There was a game within the games Sunday at Citizens Bank Park.
The results, of course, were what mattered most to the Phillies during their pandemic-shortened doubleheader with the Atlanta Braves, and they could not have been more discouraging. The Phillies lost the opener 5-2 when the bullpen -- surprise, surprise -- imploded again in the top of the fifth inning. The Phils lost the second game 8-0 after managing just four hits off three Atlanta pitchers.
Beyond the dreary outcomes, there was also an unspoken competition between the two men who started each game for the Phillies. Game 1 featured Vince Velasquez on the mound with the long-anticipated major-league debut of top pitching prospect Spencer Howard following in Game 2.
Velasquez has built a lengthy yet unimpressive resume since joining the Phillies as part of general manager Matt Klentak’s first trade in December 2015, but there was a time when he was the great hope for the future of the rotation. In his first two starts, he pitched 15 scoreless innings, struck out 25 batters and allowed just six hits. He featured a fastball that topped out at 97 mph and a breaking ball that buckled hitters’ knees.
“A young Zack Greinke right there,” former pitching coach Bob McClure declared after Velasquez struck out 16 San Diego hitters in his second start with the Phillies in April 2016.
The comparisons to Greinke disappeared long ago, and with Howard’s arrival to the big leagues, it is possible Velasquez’s place in the Phillies’ 2020 rotation could soon vanish as well, although that’s not the most likely scenario at the moment, according to manager Joe Girardi.
“Right now, my plans are Vinny makes that next start,” Girardi said. “We’re going on a five-man rotation. Spencer came up and threw the second game of a doubleheader. I’ll sit down and talk to our coaches and Matt and Ned [Rice, assistant GM] and we’ll make a decision.”
Velasquez, who like everybody else this season has been dealt a difficult hand in terms of finding a consistent groove, said he was more concerned with fine-tuning his pitches than with remaining in the rotation.
“I’ve always said that’s not really in my thought process,” Velasquez said after pitching four innings and allowing a single run in the opening game. “My job is to go out there and pitch. I have been in [a relief] role before, so I know what it [entails]. Whatever role it is, I still have to go out there and command my pitches.”
Though the results were better in his second start than they were in his first when he quickly coughed up a four-run lead against Miami two Sundays ago, Velasquez admitted he was less than thrilled with his performance.
“Today was not really a solid day as far as commanding all the pitches,” he said. “It was pretty much a two-pitch mix – fastball, changeup. I threw a lot more pitches than I should have. I got ahead of a lot of guys and ended up not putting them away, but these guys are coming out swinging. They’re coming out with a bang and they made me throw extra pitches. I would put away guys with the curveball, but I had no command of that at all.”
His fastball sat at 92 mph and he also did not use his cutter, a pitch he developed and hoped would make him more effective this season.
By no means was it Velasquez’s fault the Phillies lost the opener. Another dreadful effort by the bullpen and a grand total of three hits by the offense played a much larger role in the defeat. But a less-than-inspiring performance by Velasquez opened the door for Howard to claim his spot in the rotation if the rookie right-hander could dominate against a difficult-to-navigate Atlanta lineup.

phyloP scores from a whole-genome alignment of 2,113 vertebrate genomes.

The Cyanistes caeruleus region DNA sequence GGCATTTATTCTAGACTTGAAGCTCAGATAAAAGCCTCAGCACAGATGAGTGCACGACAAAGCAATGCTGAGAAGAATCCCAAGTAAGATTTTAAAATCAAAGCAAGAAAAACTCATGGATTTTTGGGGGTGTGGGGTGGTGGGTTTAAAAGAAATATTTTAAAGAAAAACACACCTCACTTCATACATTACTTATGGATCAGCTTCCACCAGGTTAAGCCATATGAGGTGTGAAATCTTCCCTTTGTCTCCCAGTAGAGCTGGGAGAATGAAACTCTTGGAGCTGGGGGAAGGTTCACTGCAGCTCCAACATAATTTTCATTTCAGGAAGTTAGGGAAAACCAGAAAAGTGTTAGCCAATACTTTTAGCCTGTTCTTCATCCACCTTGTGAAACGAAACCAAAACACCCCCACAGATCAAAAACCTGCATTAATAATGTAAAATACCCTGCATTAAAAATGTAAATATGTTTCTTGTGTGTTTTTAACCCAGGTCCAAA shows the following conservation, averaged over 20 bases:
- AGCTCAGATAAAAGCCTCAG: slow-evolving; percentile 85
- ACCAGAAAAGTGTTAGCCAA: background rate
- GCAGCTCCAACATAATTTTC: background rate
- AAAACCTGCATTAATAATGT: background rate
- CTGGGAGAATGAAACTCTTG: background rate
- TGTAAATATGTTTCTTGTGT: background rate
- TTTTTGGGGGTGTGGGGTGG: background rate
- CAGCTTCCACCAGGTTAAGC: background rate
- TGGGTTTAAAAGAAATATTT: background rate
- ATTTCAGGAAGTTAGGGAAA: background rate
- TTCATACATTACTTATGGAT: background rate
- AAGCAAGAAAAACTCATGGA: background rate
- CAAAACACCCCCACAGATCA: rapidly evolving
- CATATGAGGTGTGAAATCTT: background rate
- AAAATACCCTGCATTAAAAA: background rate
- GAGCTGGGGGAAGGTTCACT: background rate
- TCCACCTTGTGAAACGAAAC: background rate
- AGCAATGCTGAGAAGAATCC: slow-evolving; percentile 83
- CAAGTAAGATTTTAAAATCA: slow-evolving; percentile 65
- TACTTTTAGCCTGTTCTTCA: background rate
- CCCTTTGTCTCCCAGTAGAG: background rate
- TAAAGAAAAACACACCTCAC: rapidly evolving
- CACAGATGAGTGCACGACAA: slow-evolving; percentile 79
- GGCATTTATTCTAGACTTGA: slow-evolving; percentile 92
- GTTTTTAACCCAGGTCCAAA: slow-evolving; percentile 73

Howard, as it turned out, was less than dominating against the Braves, allowing seven hits, including a couple of home runs, and four total runs in 4 2/3 innings.
The rookie had enough good moments in his debut to at least make the Phillies think about keeping him around. After giving up a broken-bat single to Ronald Acuna Jr. and walking Dansby Swanson to start his big-league career, he escaped the first inning without allowing a run, thanks in large part to a nice play in right field by Bryce Harper and a three-pitch strikeout of Marcell Ozuna for the second out.
He followed that up with a perfect second inning before giving up an opposite-field two-run homer to Freddie Freeman in the third. There’s no sin in giving up a home run to Freeman, especially since it was on a first-pitch fastball that just clipped the outside corner of home plate.
Howard pitched another perfect inning in the fourth before giving up a leadoff home run to Acuna in the fifth. It was another opposite-field home run. He left after striking out Ozuna, but was charged with an extra run when reliever Trevor Kelley came on and allowed an RBI double to Travis d’Arnaud.
“Spencer, for his first start, I thought did pretty good,” Girardi said. “He was able to throw strikes. The first two guys get on and he doesn’t give up a run. He didn’t fall apart, which sometimes it’s tough to slow a young person’s mind down when it’s their first start or even their first year. I thought he handled it pretty well.”
The ugly result of the second game fell far more again on the bullpen and a lack of offense. The relief corps allowed eight runs on 13 hits in a total of 5 1/3 innings during the two games, leaving the beleaguered bullpen with a league-worst 8.10 ERA after 10 games. And just as an aside, the Phillies scored just twice on seven hits in 14 innings. Cy Young couldn’t win consistently with that sort of offense.
As for the Phillies’ bullpen blues, it would be wise to put either Velasquez or Howard in the ‘pen and the preference here would be Velasquez. Let the kid pitch in this COVID-19 season and see if Velasquez can improve the ‘pen.
“I mean, it’s something we’ve talked about,” Girardi said. “It’s something that I’m sure we’ll continue to talk about. There have been no decisions made at this point. We’ll continue to hash it out.”